An active player in industry conversations, Buildout CEO and co-founder Vishu Ramanathan recently participated in the panel “Disruption is not a dirty word in CRE” at the NAR Conference & Expo. He provided insights on how CRE tech has evolved and where it’s going, addressed the challenges of integration in an industry of proprietary information, and talked about the influence of millennials and the “new way” to develop software that solves brokerages’ problems.

“My definition of disruption is something that completely changes the market,” said Ramanathan. “For example, think about what Craigslist did to newspapers. They took a billion-dollar classified market and turned it into a million-dollar classified market by offering a more effective, free platform. That’s disruption. There’s no point in being afraid of disruption because it’ll happen whether you’re afraid or not. It’s how we find better solutions to outdated ideas and systems.”

According to Ramanathan, in commercial real estate specifically, disruption isn’t yet part of the conversation because the industry is still trying to evolve. It’s a common refrain that brokers and other CRE professionals don’t like technology or are slow to adopt it, but Ramanathan doesn’t think that’s true. “I think the technology available simply hasn’t been worth adopting, so the onus is on us as tech providers to develop something that is really needed.”

Adoption of technology is being accelerated by the growing ‘millennial’ workforce. Like other companies, Buildout is is eager to attract them. “Everyone in my office is a millennial and here’s what is interesting about them compared to me,” explained Ramanathan. “I was ahead of the curve because I had a computer when I was 10 years old, but millennials have all grown up with technology. They have a different attitude toward how they learn and use it. In the 80s, we carefully read the manual and proceeded with caution out of fear of breaking something.”

Today, Buildout encourages the millennial attitude of just clicking around and learning through trial and error, and it tries to embrace that attitude in how the team designs their products. But Ramanathan doesn’t frame attitudes about technology by age. He said, “While there is something to be said about being a digital native, some of the most technologically sophisticated and intelligent people I’ve known were older than I am.”

I think the technology available simply hasn’t been worth adopting, so the onus is on us as tech providers to develop something that is really needed.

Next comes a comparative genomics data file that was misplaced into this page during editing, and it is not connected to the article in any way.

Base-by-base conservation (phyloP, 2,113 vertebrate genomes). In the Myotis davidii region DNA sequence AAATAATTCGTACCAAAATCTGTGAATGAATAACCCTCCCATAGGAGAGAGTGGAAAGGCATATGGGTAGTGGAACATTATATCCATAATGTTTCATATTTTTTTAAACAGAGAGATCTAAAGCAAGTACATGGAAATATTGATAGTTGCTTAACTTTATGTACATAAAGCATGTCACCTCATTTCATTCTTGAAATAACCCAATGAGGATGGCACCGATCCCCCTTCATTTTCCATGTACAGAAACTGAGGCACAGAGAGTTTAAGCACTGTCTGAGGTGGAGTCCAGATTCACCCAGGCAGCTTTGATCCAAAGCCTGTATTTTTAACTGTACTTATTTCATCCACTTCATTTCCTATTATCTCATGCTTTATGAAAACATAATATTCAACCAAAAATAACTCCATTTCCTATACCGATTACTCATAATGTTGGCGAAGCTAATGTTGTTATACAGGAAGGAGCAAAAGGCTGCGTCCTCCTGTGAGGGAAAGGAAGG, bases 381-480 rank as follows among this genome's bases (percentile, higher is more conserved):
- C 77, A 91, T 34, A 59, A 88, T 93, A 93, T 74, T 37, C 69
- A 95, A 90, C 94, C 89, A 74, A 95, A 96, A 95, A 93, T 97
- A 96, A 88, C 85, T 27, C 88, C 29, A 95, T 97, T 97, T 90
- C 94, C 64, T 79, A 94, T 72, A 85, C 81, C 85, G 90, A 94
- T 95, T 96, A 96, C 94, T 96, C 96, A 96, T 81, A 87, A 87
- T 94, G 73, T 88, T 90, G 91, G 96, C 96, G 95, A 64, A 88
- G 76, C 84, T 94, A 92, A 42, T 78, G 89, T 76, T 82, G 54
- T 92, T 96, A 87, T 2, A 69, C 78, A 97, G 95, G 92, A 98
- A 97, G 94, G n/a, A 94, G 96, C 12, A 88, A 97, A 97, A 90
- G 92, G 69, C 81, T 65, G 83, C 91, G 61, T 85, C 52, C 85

Over the last few years integration has been one of the biggest technology challenges for CRE. Buildout has integrated with ClientLook and it continues to explore integrations with other platforms. “It’s interesting to talk about integration in the context of a multi-billion dollar industry that trades in facts,” added Ramanathan. “How are you going to share proprietary information? Practically speaking, it’s very easy to move data that you own between applications, but getting into the boundaries of data that you don’t own is where we’re just starting to see some movement.”

Ramanathan believes that CRE professionals shouldn’t be worried that others have access to the same data, because this industry is built on more than data. According to Ramanathan, a broker’s success relies on attitude, hustle and personality.

“One of the fundamentals I live by in my own life is that before I make a decision, I stop to make sure I understand what I’m doing,” said Ramanathan. “When you’re considering implementing a new technology, take a careful look to make sure you understand it’s capabilities before pulling the trigger. I’ve seen eyes glaze over as a person looks at a piece of software and watched people make assumptions about the problems they hope a tool will solve. Then six months down the line, they discover that it’s not exactly what they were hoping it would be.”

Buildout’s story is an example of developing software in a new way. The old way was to spend years building in a vacuum, then releasing it and hoping for the best. Ramanathan’s background as a software developer was important but before he and his partner got started on Buildout, they decided to first find an industry where they could be useful. That’s when they discovered the need for technology integration in the CRE industry and began working with brokers directly to solve their problems.

“Eventually, we had a full suite of tools that fit right into the hands of marketing administrators. We learned that the way to get honest, effective feedback is to first convince users to pay for your products and services as you develop,” said Ramanathan.

As for the future? Ramanathan believes that self-driving cars and virtual reality have the potential to completely change the industry. “On the topic of virtual reality, my partner asked me, ‘If VR is so good, why would you have to go to the office?’ It’s true that location might one day become an unimportant factor in CRE. But we’re barely beginning to see the impact these technologies could have on the world and we don’t yet know how much things will change.”

Travis Barrington

Travis BarringtonTravis Barrington is the Founder of cre.tech, a new media property focused on the commercial real estate technology scene. He is also the Founder of High Rise Facilities, a website and magazine for owners and managers of tall buildings. He routinely participates in real estate events and logs a lot of airline miles from his home base in San Diego.